BCEF manages all activities of the Basecamp Explorer community projects in Masai Mara. 10 percent of the grants received go towards administrative costs with the remaining amount going to the respective project. Each project in Masai Mara has a project manager who provides regular reports on their respective project. Basecamp also provides regular reports depending on donor requests and annual reporting timelines for the projects.

To date, how much has been raised?

In 2019 Basecamp received about USD 200,000 for all its community projects.

Do project funds go into a separate account or to a foundation to ensure transparency and separation from business revenue? If not, what is your process to ensure financial accountability of donated funds?

To ensure accountability, grant donations go into a separate account from operational funds and Basecamp Explorer always provides records showing how much money was received and how the funds were utilized.

Visitor Engagement

Do travelers visit the project sites? Why or why not?

Basecamp invites guests to visit the community projects. The guests can for instance buy the beaded items from the Basecamp Maasai Brand or plant a tree in the Basecamp Nature forest. Their participation contributes to the growth of the projects creating socio-economic benefits for the local Maasai people. Usually, even after their visit, guests continue to engage with Basecamp thus serving as ambassadors of the projects and the organization as a whole.

Guest transplanting seedling in the tree nursery with staff

Do you offer opportunities for voluntourism and/or material donations? Why or why not?

Yes, based on the nature of our community projects we allow material donations and voluntourism as it allows the guests intimate interactions with members of the local Maasai community and with the Basecamp Explorer projects. The interaction broadens the understanding and appreciation of culture for the volunteers and the local community. In addition, the money spent by the volunteers during their stay with us benefits the community and the volunteers’ expertise helps improve the Basecamp projects in turn creating more benefits for the community.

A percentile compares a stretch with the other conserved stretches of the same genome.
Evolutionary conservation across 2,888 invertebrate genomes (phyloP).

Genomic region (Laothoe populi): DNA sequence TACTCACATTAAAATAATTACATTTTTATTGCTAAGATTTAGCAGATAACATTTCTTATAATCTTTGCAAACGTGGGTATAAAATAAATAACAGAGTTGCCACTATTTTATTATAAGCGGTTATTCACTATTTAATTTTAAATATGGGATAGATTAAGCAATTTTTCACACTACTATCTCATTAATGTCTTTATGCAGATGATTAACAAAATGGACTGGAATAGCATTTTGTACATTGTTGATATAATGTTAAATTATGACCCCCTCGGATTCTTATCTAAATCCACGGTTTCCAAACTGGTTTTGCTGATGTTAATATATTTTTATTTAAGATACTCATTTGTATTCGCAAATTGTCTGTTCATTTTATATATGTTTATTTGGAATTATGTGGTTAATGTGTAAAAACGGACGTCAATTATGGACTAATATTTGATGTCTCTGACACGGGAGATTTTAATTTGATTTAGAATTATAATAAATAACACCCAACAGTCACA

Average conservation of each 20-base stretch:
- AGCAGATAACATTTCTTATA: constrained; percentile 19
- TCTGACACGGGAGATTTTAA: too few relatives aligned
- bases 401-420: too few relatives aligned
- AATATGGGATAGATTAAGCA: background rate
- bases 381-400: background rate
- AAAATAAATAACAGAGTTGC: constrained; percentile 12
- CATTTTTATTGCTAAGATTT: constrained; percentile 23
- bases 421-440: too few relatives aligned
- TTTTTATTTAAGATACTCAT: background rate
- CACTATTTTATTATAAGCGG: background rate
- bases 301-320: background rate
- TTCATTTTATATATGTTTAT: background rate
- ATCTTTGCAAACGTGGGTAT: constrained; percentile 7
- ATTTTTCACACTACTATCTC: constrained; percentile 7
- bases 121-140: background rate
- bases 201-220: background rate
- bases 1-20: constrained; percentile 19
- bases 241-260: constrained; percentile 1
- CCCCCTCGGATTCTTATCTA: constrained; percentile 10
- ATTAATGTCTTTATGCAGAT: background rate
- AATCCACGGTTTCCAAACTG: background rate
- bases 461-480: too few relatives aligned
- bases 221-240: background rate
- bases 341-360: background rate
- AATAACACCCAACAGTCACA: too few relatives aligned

How is the impact tourism promoted or marketed to guests?

Basecamp Explorer has included information on the community projects on the company’s website, social media platforms, and various online and offline channels such as print magazines.

What type of educational opportunities and/or materials do you give to travelers?

Along with the print information mentioned above, guests who visit Basecamp are briefed about the community projects and invited to visit the projects to learn about the challenges faced in Masai Mara and the solutions that have been provided to address these challenges. In cases where the guest will directly interact with the local Maasai community, our Maasai guides brief the guests on what to expect during the interaction.

Maasai guides welcoming guests

Community Perspectives

How do you ensure that your values and approach align with the community supported?

Basecamp’s activities have been created in partnership with the local Maasai community. We are proud of the rich culture of Maasai people and advocate for preservation of the same in our camps operations. For instance, our Maasai guides dress in traditional Maasai regalia while carrying out safari activities such as game drives and walking safaris resulting in authentic cultural interactions and memorable safari experiences for our guests. Ultimately, aligning our operations with the community’s values helps us create a sustainable environment for people to live in and wildlife to thrive. Ultimately, aligning our operations with the community’s values helps us create a sustainable environment for people to live in and wildlife to thrive.

How are you ensuring that your projects meet the most relevant needs of the community?